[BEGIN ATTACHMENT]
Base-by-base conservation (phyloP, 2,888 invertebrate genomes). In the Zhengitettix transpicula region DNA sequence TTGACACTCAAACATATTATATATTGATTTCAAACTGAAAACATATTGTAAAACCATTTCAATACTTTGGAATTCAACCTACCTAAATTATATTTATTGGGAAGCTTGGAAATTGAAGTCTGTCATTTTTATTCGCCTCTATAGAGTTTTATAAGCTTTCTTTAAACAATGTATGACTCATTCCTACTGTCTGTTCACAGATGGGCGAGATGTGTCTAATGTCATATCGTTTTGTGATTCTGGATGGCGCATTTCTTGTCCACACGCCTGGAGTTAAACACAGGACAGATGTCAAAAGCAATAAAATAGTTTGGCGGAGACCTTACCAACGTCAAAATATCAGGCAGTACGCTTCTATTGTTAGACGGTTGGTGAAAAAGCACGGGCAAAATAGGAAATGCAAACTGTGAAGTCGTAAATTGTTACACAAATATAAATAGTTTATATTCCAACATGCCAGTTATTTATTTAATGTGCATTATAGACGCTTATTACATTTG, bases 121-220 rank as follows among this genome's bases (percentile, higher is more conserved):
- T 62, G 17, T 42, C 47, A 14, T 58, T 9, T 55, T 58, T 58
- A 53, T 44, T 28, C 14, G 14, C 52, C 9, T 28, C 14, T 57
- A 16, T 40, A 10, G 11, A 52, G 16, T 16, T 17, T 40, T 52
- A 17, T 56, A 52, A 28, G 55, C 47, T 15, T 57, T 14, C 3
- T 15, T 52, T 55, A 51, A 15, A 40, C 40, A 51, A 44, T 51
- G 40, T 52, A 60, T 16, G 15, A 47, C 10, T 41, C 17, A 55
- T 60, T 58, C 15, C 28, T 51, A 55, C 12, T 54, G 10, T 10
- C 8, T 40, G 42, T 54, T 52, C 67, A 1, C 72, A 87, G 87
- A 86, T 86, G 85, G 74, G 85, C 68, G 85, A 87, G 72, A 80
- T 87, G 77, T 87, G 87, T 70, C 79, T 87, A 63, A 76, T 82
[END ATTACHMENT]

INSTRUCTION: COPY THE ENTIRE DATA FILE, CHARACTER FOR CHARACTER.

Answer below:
Base-by-base conservation (phyloP, 2,888 invertebrate genomes). In the Zhengitettix transpicula region DNA sequence TTGACACTCAAACATATTATATATTGATTTCAAACTGAAAACATATTGTAAAACCATTTCAATACTTTGGAATTCAACCTACCTAAATTATATTTATTGGGAAGCTTGGAAATTGAAGTCTGTCATTTTTATTCGCCTCTATAGAGTTTTATAAGCTTTCTTTAAACAATGTATGACTCATTCCTACTGTCTGTTCACAGATGGGCGAGATGTGTCTAATGTCATATCGTTTTGTGATTCTGGATGGCGCATTTCTTGTCCACACGCCTGGAGTTAAACACAGGACAGATGTCAAAAGCAATAAAATAGTTTGGCGGAGACCTTACCAACGTCAAAATATCAGGCAGTACGCTTCTATTGTTAGACGGTTGGTGAAAAAGCACGGGCAAAATAGGAAATGCAAACTGTGAAGTCGTAAATTGTTACACAAATATAAATAGTTTATATTCCAACATGCCAGTTATTTATTTAATGTGCATTATAGACGCTTATTACATTTG, bases 121-220 rank as follows among this genome's bases (percentile, higher is more conserved):
- T 62, G 17, T 42, C 47, A 14, T 58, T 9, T 55, T 58, T 58
- A 53, T 44, T 28, C 14, G 14, C 52, C 9, T 28, C 14, T 57
- A 16, T 40, A 10, G 11, A 52, G 16, T 16, T 17, T 40, T 52
- A 17, T 56, A 52, A 28, G 55, C 47, T 15, T 57, T 14, C 3
- T 15, T 52, T 55, A 51, A 15, A 40, C 40, A 51, A 44, T 51
- G 40, T 52, A 60, T 16, G 15, A 47, C 10, T 41, C 17, A 55
- T 60, T 58, C 15, C 28, T 51, A 55, C 12, T 54, G 10, T 10
- C 8, T 40, G 42, T 54, T 52, C 67, A 1, C 72, A 87, G 87
- A 86, T 86, G 85, G 74, G 85, C 68, G 85, A 87, G 72, A 80
- T 87, G 77, T 87, G 87, T 70, C 79, T 87, A 63, A 76, T 82